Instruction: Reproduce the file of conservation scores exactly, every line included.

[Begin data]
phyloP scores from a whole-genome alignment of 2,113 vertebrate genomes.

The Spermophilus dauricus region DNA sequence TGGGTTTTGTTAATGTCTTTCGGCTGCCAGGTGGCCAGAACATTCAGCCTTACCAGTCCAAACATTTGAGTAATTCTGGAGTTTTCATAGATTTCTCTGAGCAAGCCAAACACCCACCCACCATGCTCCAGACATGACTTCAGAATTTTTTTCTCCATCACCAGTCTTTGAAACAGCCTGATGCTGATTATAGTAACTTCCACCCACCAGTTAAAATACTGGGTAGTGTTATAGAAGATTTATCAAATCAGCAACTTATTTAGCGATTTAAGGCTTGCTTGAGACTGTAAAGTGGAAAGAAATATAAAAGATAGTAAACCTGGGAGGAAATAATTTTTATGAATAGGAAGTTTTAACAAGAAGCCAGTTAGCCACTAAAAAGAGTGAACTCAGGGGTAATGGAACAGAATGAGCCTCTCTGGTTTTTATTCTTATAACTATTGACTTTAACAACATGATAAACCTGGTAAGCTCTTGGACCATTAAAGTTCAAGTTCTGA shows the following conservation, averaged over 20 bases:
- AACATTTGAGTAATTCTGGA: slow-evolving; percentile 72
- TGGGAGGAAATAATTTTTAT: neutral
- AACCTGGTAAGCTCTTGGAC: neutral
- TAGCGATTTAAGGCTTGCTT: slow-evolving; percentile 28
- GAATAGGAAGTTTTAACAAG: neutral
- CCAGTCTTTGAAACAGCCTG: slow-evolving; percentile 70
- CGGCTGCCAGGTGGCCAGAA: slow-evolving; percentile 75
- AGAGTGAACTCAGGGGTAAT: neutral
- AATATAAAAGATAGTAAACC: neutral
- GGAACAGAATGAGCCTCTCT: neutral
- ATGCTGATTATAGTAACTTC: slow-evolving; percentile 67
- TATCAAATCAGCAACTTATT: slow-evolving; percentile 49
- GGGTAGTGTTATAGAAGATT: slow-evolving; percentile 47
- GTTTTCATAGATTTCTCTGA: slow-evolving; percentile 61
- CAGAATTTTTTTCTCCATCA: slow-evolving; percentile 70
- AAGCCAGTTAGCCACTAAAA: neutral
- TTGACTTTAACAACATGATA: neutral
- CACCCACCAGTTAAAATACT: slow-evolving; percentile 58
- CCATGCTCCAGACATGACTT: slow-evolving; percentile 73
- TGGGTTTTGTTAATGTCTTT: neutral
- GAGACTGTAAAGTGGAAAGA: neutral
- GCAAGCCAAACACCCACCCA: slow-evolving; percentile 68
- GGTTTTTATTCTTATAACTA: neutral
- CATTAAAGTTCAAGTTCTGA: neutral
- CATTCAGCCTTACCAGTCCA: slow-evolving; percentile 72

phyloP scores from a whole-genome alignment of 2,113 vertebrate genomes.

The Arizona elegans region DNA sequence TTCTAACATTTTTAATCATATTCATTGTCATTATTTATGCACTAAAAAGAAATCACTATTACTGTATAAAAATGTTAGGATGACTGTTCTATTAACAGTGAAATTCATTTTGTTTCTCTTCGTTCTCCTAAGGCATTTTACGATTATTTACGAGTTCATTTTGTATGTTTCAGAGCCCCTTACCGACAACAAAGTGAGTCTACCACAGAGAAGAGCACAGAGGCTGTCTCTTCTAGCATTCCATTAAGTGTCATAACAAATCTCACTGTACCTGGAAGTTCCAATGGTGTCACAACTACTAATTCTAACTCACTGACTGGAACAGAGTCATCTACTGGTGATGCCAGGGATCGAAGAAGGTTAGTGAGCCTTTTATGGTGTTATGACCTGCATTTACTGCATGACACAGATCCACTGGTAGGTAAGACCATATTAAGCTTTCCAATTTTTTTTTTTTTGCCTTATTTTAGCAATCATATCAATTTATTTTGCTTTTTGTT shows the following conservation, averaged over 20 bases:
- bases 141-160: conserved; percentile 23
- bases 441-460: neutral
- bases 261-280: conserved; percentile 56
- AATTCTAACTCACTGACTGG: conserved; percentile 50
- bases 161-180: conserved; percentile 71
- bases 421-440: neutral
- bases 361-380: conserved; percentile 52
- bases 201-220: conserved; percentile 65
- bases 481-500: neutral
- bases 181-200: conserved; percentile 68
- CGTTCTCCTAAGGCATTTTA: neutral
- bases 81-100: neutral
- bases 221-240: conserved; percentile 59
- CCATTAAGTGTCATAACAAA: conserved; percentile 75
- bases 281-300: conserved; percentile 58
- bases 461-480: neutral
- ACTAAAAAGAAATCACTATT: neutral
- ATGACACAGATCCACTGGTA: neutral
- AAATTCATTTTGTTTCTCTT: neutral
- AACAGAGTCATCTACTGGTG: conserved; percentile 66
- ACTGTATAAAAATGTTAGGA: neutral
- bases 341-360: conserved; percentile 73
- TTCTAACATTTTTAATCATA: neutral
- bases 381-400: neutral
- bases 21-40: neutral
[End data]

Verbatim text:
phyloP scores from a whole-genome alignment of 2,113 vertebrate genomes.

The Spermophilus dauricus region DNA sequence TGGGTTTTGTTAATGTCTTTCGGCTGCCAGGTGGCCAGAACATTCAGCCTTACCAGTCCAAACATTTGAGTAATTCTGGAGTTTTCATAGATTTCTCTGAGCAAGCCAAACACCCACCCACCATGCTCCAGACATGACTTCAGAATTTTTTTCTCCATCACCAGTCTTTGAAACAGCCTGATGCTGATTATAGTAACTTCCACCCACCAGTTAAAATACTGGGTAGTGTTATAGAAGATTTATCAAATCAGCAACTTATTTAGCGATTTAAGGCTTGCTTGAGACTGTAAAGTGGAAAGAAATATAAAAGATAGTAAACCTGGGAGGAAATAATTTTTATGAATAGGAAGTTTTAACAAGAAGCCAGTTAGCCACTAAAAAGAGTGAACTCAGGGGTAATGGAACAGAATGAGCCTCTCTGGTTTTTATTCTTATAACTATTGACTTTAACAACATGATAAACCTGGTAAGCTCTTGGACCATTAAAGTTCAAGTTCTGA shows the following conservation, averaged over 20 bases:
- AACATTTGAGTAATTCTGGA: slow-evolving; percentile 72
- TGGGAGGAAATAATTTTTAT: neutral
- AACCTGGTAAGCTCTTGGAC: neutral
- TAGCGATTTAAGGCTTGCTT: slow-evolving; percentile 28
- GAATAGGAAGTTTTAACAAG: neutral
- CCAGTCTTTGAAACAGCCTG: slow-evolving; percentile 70
- CGGCTGCCAGGTGGCCAGAA: slow-evolving; percentile 75
- AGAGTGAACTCAGGGGTAAT: neutral
- AATATAAAAGATAGTAAACC: neutral
- GGAACAGAATGAGCCTCTCT: neutral
- ATGCTGATTATAGTAACTTC: slow-evolving; percentile 67
- TATCAAATCAGCAACTTATT: slow-evolving; percentile 49
- GGGTAGTGTTATAGAAGATT: slow-evolving; percentile 47
- GTTTTCATAGATTTCTCTGA: slow-evolving; percentile 61
- CAGAATTTTTTTCTCCATCA: slow-evolving; percentile 70
- AAGCCAGTTAGCCACTAAAA: neutral
- TTGACTTTAACAACATGATA: neutral
- CACCCACCAGTTAAAATACT: slow-evolving; percentile 58
- CCATGCTCCAGACATGACTT: slow-evolving; percentile 73
- TGGGTTTTGTTAATGTCTTT: neutral
- GAGACTGTAAAGTGGAAAGA: neutral
- GCAAGCCAAACACCCACCCA: slow-evolving; percentile 68
- GGTTTTTATTCTTATAACTA: neutral
- CATTAAAGTTCAAGTTCTGA: neutral
- CATTCAGCCTTACCAGTCCA: slow-evolving; percentile 72

phyloP scores from a whole-genome alignment of 2,113 vertebrate genomes.

The Arizona elegans region DNA sequence TTCTAACATTTTTAATCATATTCATTGTCATTATTTATGCACTAAAAAGAAATCACTATTACTGTATAAAAATGTTAGGATGACTGTTCTATTAACAGTGAAATTCATTTTGTTTCTCTTCGTTCTCCTAAGGCATTTTACGATTATTTACGAGTTCATTTTGTATGTTTCAGAGCCCCTTACCGACAACAAAGTGAGTCTACCACAGAGAAGAGCACAGAGGCTGTCTCTTCTAGCATTCCATTAAGTGTCATAACAAATCTCACTGTACCTGGAAGTTCCAATGGTGTCACAACTACTAATTCTAACTCACTGACTGGAACAGAGTCATCTACTGGTGATGCCAGGGATCGAAGAAGGTTAGTGAGCCTTTTATGGTGTTATGACCTGCATTTACTGCATGACACAGATCCACTGGTAGGTAAGACCATATTAAGCTTTCCAATTTTTTTTTTTTTGCCTTATTTTAGCAATCATATCAATTTATTTTGCTTTTTGTT shows the following conservation, averaged over 20 bases:
- bases 141-160: conserved; percentile 23
- bases 441-460: neutral
- bases 261-280: conserved; percentile 56
- AATTCTAACTCACTGACTGG: conserved; percentile 50
- bases 161-180: conserved; percentile 71
- bases 421-440: neutral
- bases 361-380: conserved; percentile 52
- bases 201-220: conserved; percentile 65
- bases 481-500: neutral
- bases 181-200: conserved; percentile 68
- CGTTCTCCTAAGGCATTTTA: neutral
- bases 81-100: neutral
- bases 221-240: conserved; percentile 59
- CCATTAAGTGTCATAACAAA: conserved; percentile 75
- bases 281-300: conserved; percentile 58
- bases 461-480: neutral
- ACTAAAAAGAAATCACTATT: neutral
- ATGACACAGATCCACTGGTA: neutral
- AAATTCATTTTGTTTCTCTT: neutral
- AACAGAGTCATCTACTGGTG: conserved; percentile 66
- ACTGTATAAAAATGTTAGGA: neutral
- bases 341-360: conserved; percentile 73
- TTCTAACATTTTTAATCATA: neutral
- bases 381-400: neutral
- bases 21-40: neutral